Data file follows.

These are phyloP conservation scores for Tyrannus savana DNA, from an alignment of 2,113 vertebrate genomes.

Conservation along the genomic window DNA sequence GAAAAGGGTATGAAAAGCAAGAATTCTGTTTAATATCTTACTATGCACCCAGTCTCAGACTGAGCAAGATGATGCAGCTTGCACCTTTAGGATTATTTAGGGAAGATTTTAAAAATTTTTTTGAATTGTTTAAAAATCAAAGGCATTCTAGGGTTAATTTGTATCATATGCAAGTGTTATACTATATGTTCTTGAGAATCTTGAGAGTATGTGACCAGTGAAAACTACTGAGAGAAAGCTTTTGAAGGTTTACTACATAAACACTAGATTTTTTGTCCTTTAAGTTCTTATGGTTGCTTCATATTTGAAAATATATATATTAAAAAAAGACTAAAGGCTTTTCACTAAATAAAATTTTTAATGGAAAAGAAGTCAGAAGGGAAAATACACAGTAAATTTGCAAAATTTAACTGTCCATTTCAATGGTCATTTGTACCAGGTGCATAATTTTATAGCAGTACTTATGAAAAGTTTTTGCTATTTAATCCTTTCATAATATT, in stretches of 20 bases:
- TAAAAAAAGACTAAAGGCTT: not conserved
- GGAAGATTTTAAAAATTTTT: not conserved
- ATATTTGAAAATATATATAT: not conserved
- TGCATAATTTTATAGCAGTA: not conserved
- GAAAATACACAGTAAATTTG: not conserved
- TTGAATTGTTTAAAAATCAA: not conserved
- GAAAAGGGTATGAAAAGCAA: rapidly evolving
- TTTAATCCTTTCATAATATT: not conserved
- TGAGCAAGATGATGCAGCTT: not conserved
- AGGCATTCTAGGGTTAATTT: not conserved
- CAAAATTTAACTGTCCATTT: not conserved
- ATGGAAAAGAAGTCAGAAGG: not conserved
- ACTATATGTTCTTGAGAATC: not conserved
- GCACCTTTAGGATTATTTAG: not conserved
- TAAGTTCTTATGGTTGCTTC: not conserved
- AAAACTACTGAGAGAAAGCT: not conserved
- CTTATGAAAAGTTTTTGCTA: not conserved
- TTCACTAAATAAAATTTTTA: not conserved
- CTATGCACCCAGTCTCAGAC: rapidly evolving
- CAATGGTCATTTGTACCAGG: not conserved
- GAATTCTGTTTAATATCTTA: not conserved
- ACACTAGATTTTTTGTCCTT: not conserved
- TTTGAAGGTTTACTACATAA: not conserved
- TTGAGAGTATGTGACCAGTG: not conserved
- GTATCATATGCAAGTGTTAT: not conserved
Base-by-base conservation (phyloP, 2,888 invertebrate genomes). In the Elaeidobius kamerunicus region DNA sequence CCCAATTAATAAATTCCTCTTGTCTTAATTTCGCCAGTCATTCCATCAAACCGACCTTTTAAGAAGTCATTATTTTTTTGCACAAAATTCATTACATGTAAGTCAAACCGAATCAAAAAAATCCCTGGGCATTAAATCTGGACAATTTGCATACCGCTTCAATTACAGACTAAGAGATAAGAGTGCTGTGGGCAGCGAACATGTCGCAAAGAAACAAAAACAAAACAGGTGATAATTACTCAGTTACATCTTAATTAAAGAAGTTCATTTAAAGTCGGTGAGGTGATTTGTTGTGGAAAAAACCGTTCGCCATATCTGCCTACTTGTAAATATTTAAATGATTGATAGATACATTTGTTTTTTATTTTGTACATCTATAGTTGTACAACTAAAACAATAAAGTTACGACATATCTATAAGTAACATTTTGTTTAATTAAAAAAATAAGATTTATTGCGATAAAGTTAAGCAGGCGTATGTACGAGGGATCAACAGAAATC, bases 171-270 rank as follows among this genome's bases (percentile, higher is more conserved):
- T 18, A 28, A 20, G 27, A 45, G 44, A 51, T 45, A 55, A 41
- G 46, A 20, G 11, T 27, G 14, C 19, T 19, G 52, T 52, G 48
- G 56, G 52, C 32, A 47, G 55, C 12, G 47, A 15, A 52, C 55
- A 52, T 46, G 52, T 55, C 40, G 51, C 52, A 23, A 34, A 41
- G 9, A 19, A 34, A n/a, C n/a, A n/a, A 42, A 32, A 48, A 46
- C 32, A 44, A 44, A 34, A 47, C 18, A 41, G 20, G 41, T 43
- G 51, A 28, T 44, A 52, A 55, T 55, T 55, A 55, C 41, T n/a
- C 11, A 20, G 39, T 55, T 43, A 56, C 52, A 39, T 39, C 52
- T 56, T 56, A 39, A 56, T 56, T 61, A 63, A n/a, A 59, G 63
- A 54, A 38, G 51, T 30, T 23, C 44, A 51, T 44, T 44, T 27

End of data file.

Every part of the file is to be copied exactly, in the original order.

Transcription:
These are phyloP conservation scores for Tyrannus savana DNA, from an alignment of 2,113 vertebrate genomes.

Conservation along the genomic window DNA sequence GAAAAGGGTATGAAAAGCAAGAATTCTGTTTAATATCTTACTATGCACCCAGTCTCAGACTGAGCAAGATGATGCAGCTTGCACCTTTAGGATTATTTAGGGAAGATTTTAAAAATTTTTTTGAATTGTTTAAAAATCAAAGGCATTCTAGGGTTAATTTGTATCATATGCAAGTGTTATACTATATGTTCTTGAGAATCTTGAGAGTATGTGACCAGTGAAAACTACTGAGAGAAAGCTTTTGAAGGTTTACTACATAAACACTAGATTTTTTGTCCTTTAAGTTCTTATGGTTGCTTCATATTTGAAAATATATATATTAAAAAAAGACTAAAGGCTTTTCACTAAATAAAATTTTTAATGGAAAAGAAGTCAGAAGGGAAAATACACAGTAAATTTGCAAAATTTAACTGTCCATTTCAATGGTCATTTGTACCAGGTGCATAATTTTATAGCAGTACTTATGAAAAGTTTTTGCTATTTAATCCTTTCATAATATT, in stretches of 20 bases:
- TAAAAAAAGACTAAAGGCTT: not conserved
- GGAAGATTTTAAAAATTTTT: not conserved
- ATATTTGAAAATATATATAT: not conserved
- TGCATAATTTTATAGCAGTA: not conserved
- GAAAATACACAGTAAATTTG: not conserved
- TTGAATTGTTTAAAAATCAA: not conserved
- GAAAAGGGTATGAAAAGCAA: rapidly evolving
- TTTAATCCTTTCATAATATT: not conserved
- TGAGCAAGATGATGCAGCTT: not conserved
- AGGCATTCTAGGGTTAATTT: not conserved
- CAAAATTTAACTGTCCATTT: not conserved
- ATGGAAAAGAAGTCAGAAGG: not conserved
- ACTATATGTTCTTGAGAATC: not conserved
- GCACCTTTAGGATTATTTAG: not conserved
- TAAGTTCTTATGGTTGCTTC: not conserved
- AAAACTACTGAGAGAAAGCT: not conserved
- CTTATGAAAAGTTTTTGCTA: not conserved
- TTCACTAAATAAAATTTTTA: not conserved
- CTATGCACCCAGTCTCAGAC: rapidly evolving
- CAATGGTCATTTGTACCAGG: not conserved
- GAATTCTGTTTAATATCTTA: not conserved
- ACACTAGATTTTTTGTCCTT: not conserved
- TTTGAAGGTTTACTACATAA: not conserved
- TTGAGAGTATGTGACCAGTG: not conserved
- GTATCATATGCAAGTGTTAT: not conserved
Base-by-base conservation (phyloP, 2,888 invertebrate genomes). In the Elaeidobius kamerunicus region DNA sequence CCCAATTAATAAATTCCTCTTGTCTTAATTTCGCCAGTCATTCCATCAAACCGACCTTTTAAGAAGTCATTATTTTTTTGCACAAAATTCATTACATGTAAGTCAAACCGAATCAAAAAAATCCCTGGGCATTAAATCTGGACAATTTGCATACCGCTTCAATTACAGACTAAGAGATAAGAGTGCTGTGGGCAGCGAACATGTCGCAAAGAAACAAAAACAAAACAGGTGATAATTACTCAGTTACATCTTAATTAAAGAAGTTCATTTAAAGTCGGTGAGGTGATTTGTTGTGGAAAAAACCGTTCGCCATATCTGCCTACTTGTAAATATTTAAATGATTGATAGATACATTTGTTTTTTATTTTGTACATCTATAGTTGTACAACTAAAACAATAAAGTTACGACATATCTATAAGTAACATTTTGTTTAATTAAAAAAATAAGATTTATTGCGATAAAGTTAAGCAGGCGTATGTACGAGGGATCAACAGAAATC, bases 171-270 rank as follows among this genome's bases (percentile, higher is more conserved):
- T 18, A 28, A 20, G 27, A 45, G 44, A 51, T 45, A 55, A 41
- G 46, A 20, G 11, T 27, G 14, C 19, T 19, G 52, T 52, G 48
- G 56, G 52, C 32, A 47, G 55, C 12, G 47, A 15, A 52, C 55
- A 52, T 46, G 52, T 55, C 40, G 51, C 52, A 23, A 34, A 41
- G 9, A 19, A 34, A n/a, C n/a, A n/a, A 42, A 32, A 48, A 46
- C 32, A 44, A 44, A 34, A 47, C 18, A 41, G 20, G 41, T 43
- G 51, A 28, T 44, A 52, A 55, T 55, T 55, A 55, C 41, T n/a
- C 11, A 20, G 39, T 55, T 43, A 56, C 52, A 39, T 39, C 52
- T 56, T 56, A 39, A 56, T 56, T 61, A 63, A n/a, A 59, G 63
- A 54, A 38, G 51, T 30, T 23, C 44, A 51, T 44, T 44, T 27